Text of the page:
The Justice Department is seeking a maximum prison sentence of 57 months for superlobbyist Paul Magliocchetti, accusing him of "devising one of the largest criminal schemes in U.S. history to violate federal campaign finance laws," according to a sentencing memo filed last week in federal court.
The letter sent by all 42 Republican senators to Senate Majority Leader Harry Reid informing him that they would not allow any other legislation to proceed until both the George W. Bush tax cuts and continued funding of the government have been taken care of was a welcome moment of focus and firmness on the part of a Republican leadership that has not always displayed those qualities.
A few dedicated members of Congress, together with the Tea Party, have succeeded in making earmarks a dirty word. It has taken years, but victory is near. What is needed now is to build on this victory by targeting omnibus spending bills - those 2,000-page monsters that include everything but the kitchen sink.
Republicans need to abandon this ridiculous agreement with the Obama administration regarding extension of the Bush tax rates. Unless they are made permanent, there should be no deal.
The debate over New START has ushered in a new consensus on the need to modernize our nuclear deterrent and the resources required to get the job done. All that is left is for Congress to vote this month to finish the job by approving New START and the president's investment in our nuclear security. In doing so, it will have reversed years of neglect and decline in our nuclear establishment, and made the American people safer in the process.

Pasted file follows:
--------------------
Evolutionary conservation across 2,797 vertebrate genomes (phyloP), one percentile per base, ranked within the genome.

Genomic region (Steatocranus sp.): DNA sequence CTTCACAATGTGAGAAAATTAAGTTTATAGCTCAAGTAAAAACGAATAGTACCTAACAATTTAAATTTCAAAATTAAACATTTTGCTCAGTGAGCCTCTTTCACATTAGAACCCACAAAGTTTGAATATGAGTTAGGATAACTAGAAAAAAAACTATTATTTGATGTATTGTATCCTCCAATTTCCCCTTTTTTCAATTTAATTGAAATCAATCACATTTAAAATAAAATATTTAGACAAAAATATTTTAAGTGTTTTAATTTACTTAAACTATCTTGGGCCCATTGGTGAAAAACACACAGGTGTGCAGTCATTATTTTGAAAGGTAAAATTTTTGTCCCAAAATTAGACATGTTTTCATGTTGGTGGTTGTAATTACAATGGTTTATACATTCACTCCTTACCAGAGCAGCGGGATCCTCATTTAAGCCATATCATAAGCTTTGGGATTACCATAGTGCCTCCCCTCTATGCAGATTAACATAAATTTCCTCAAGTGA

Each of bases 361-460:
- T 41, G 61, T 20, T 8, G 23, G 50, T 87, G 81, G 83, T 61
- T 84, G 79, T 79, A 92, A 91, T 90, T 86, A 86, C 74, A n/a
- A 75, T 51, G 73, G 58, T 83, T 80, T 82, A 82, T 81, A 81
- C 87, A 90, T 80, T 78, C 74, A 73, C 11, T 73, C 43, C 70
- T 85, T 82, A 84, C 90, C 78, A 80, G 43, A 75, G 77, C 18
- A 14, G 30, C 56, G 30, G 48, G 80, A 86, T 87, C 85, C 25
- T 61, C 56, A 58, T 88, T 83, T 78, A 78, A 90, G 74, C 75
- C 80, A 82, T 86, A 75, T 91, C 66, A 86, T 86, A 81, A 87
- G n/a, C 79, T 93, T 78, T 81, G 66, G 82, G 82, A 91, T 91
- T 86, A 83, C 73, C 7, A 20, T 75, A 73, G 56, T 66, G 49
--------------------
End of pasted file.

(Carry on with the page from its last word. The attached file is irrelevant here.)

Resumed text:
Never has the expression "What planet are these people from?" seemed more appropriate than when it refers to the actions of the majority of Democrats in the House of Representatives this week on the proposed tax bill compromise. In the real world, their choice is that they either vote for the compromise, which means no one will suffer a tax increase as of Jan. 1, or that everyone will have a huge tax increase. Also, the lowest wage earners will see a 50 percent jump in their tax rates, from 10 percent to 15 percent.
In an overwhelming bipartisan vote the Senate on Monday cleared a path for the tax-cut deal President Obama struck with Republicans last week, with even former staunch opponents of the Bush-era tax cuts voting for their extension.
House Democratic Leader Steny H. Hoyer says that despite his party's massive losses in last month's congressional elections, history will prove the Democratic agenda is the correct path to lead the country out of its economic doldrums.
Three military veterans who were discharged under the law that prohibits gays from serving openly in uniform sued the government Monday to be reinstated and to pressure lawmakers to repeal the "don't ask, don't tell" law before a new Congress is sworn in.